But the most puzzling part of the body is the head. If it were cut off through the bridge of the nose and below the ears, it would assuredly be declared, by at least every unscientific person, to be the head of a human being. The forehead is full, and would please the parent of any baby, as giving promise of great intelligence, and it slopes back to a broad based and well-rounded head, on which are set small and finely carved ears, of which even a beautiful young woman might be proud. The eyes are brown and large and full of intelligence and softness . . .

The Reiche Brothers advertised for “a good, reliable colored woman, experienced in the care and bringing up of babies, as nurse for two wild children from Africa; must be tidy, clean, and of kind disposition,” and soon hired a woman named Mrs. Minerva Sparrow, of Brooklyn. Mrs. Sparrow told the Times that she “was greatly surprised when she saw the babies. They were let out of the cage and waddling to her on all fours, as fast as they could, climbed into her lap, put their arms around her neck, and laying their heads on her shoulders, seemed to want to go to sleep. She was much affected by this and declared that she would be happy to take care of them.” The “children” gave Mrs. Sparrow “hugs of delight and fondness. They were so much attached to her by noon that when she left the room they wept.”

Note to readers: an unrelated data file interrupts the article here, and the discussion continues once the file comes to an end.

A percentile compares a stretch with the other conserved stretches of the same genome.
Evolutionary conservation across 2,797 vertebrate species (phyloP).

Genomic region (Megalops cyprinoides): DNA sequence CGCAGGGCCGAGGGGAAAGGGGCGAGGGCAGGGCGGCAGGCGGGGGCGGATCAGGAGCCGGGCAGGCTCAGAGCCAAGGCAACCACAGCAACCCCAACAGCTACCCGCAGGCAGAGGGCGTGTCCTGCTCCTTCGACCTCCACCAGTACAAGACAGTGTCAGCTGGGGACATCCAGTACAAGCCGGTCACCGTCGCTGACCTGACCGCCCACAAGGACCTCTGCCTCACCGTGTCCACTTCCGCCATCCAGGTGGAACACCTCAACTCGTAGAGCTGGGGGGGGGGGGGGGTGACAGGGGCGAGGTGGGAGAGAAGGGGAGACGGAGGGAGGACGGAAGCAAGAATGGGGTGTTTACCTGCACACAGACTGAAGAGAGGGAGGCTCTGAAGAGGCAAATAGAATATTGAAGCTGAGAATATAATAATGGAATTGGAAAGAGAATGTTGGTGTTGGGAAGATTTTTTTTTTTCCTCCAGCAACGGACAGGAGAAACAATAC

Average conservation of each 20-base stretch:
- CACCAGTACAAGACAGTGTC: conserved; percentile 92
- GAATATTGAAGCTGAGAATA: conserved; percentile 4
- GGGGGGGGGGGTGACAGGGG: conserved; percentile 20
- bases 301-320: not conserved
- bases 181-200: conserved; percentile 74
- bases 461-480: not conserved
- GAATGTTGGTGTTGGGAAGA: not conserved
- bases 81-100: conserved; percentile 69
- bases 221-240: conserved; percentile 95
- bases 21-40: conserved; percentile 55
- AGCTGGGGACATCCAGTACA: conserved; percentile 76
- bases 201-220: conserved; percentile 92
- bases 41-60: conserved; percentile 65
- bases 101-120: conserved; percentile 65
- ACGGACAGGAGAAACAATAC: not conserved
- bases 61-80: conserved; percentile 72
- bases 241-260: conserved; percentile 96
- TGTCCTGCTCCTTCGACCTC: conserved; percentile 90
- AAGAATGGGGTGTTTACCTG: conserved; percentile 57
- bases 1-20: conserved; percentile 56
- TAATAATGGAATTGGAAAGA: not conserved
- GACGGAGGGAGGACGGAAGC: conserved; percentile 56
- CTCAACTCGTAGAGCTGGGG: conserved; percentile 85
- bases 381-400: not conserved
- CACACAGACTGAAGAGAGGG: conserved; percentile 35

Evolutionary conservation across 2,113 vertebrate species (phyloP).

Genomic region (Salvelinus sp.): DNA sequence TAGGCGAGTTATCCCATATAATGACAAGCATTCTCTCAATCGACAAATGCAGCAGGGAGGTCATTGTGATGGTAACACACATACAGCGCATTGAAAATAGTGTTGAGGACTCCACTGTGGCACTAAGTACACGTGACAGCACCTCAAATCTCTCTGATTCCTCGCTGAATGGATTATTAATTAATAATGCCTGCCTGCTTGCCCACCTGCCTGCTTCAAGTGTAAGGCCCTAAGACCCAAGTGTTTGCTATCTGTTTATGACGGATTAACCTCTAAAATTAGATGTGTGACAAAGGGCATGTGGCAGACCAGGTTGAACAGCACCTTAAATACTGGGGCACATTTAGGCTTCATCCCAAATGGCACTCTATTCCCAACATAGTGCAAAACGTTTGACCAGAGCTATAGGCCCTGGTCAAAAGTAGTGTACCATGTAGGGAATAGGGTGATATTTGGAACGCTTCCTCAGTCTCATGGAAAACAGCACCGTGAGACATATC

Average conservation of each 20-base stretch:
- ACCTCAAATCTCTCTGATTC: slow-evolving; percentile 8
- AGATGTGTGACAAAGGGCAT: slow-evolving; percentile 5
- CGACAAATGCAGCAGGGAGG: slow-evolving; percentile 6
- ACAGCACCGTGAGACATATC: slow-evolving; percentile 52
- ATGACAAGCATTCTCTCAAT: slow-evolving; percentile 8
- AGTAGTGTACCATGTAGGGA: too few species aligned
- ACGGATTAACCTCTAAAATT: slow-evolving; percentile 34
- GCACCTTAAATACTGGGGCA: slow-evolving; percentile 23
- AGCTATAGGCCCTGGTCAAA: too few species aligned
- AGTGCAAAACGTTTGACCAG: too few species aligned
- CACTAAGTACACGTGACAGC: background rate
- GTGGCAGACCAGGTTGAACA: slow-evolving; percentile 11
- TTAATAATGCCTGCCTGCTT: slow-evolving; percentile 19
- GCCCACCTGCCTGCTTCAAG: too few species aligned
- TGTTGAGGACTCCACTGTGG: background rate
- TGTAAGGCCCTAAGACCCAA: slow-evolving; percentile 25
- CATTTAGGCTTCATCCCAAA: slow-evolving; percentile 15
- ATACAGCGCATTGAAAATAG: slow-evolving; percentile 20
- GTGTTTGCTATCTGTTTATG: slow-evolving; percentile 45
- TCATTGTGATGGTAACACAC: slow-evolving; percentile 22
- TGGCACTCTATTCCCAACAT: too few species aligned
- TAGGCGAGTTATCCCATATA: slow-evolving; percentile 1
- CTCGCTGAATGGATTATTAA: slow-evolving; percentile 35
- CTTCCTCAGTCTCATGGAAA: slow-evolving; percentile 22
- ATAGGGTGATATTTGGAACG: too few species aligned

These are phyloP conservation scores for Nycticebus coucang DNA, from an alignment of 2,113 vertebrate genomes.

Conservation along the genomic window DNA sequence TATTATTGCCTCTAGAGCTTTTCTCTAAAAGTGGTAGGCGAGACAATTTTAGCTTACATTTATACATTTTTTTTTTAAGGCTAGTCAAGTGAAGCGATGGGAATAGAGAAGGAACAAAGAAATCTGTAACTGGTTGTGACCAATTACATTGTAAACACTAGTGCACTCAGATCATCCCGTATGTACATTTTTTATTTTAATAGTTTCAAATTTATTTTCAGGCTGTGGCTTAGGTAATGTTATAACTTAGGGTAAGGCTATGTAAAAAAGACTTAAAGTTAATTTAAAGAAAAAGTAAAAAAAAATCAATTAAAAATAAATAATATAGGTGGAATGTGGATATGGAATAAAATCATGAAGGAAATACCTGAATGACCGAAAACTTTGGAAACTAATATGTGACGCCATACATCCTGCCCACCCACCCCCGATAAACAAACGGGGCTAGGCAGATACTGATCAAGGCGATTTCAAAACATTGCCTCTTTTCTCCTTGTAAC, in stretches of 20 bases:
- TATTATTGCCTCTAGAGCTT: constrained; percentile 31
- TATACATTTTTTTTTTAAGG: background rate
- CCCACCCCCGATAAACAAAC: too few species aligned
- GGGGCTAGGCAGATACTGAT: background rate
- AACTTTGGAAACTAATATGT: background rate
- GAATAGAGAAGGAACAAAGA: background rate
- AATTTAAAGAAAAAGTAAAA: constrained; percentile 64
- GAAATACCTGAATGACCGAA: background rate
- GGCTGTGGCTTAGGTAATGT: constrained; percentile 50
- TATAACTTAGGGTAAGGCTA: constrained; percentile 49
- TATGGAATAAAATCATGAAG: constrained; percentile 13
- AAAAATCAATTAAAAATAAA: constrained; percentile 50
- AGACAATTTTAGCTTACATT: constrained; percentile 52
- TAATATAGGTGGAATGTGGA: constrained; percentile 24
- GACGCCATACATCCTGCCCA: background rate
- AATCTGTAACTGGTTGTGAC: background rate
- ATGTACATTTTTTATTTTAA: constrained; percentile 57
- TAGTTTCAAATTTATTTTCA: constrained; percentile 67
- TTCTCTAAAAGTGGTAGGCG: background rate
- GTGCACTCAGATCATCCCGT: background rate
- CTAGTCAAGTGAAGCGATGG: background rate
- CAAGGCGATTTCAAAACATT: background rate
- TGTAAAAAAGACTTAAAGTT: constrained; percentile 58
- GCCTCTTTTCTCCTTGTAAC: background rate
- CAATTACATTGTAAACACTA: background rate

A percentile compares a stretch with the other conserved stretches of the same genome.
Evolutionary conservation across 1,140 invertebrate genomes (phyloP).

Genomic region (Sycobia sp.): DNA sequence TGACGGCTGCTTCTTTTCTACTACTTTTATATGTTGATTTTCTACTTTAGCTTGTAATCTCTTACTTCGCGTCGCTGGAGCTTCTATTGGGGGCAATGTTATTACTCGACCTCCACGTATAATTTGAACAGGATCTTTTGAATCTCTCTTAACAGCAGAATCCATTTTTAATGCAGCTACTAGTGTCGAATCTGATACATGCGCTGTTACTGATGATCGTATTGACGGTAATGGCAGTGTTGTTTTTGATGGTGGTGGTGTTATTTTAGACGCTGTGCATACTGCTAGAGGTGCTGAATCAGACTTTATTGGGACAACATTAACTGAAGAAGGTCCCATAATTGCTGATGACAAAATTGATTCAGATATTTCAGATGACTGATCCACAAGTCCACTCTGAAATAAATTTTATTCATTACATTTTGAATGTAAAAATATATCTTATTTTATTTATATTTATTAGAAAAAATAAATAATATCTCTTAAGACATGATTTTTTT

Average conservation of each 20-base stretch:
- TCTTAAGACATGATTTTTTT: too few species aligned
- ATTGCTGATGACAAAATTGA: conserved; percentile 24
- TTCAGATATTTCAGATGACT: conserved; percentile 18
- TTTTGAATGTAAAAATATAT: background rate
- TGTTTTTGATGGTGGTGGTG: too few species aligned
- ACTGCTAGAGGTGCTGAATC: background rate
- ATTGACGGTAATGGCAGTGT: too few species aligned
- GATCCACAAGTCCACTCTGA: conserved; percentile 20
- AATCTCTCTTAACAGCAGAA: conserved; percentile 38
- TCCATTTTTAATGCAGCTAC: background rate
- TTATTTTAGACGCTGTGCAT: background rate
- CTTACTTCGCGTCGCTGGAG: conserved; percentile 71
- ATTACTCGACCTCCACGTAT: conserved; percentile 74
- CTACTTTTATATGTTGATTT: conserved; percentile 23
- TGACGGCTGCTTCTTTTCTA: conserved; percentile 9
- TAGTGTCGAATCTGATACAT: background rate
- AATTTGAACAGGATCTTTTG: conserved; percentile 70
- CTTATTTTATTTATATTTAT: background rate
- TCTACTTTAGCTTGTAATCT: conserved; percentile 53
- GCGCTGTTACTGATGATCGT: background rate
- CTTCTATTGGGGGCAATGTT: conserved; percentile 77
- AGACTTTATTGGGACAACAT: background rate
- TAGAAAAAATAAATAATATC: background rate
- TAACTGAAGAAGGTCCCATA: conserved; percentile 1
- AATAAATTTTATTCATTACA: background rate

In the weeks that followed “He” and “It” enjoyed a great deal of public attention and were introduced to New York’s high society while “attired in dresses and bibs that would make a Thompson-street infant howl with envy.” But shortly after attending a play at the Union-Square Theatre “It” became suddenly ill and died the following morning of what an autopsy revealed to be “a ruptured heart, phthisical lungs, congestion of the liver, and atrophic spleen.” Mr. Reiche ordered the body embalmed, placed in an open metal casket, and exhibited to the public.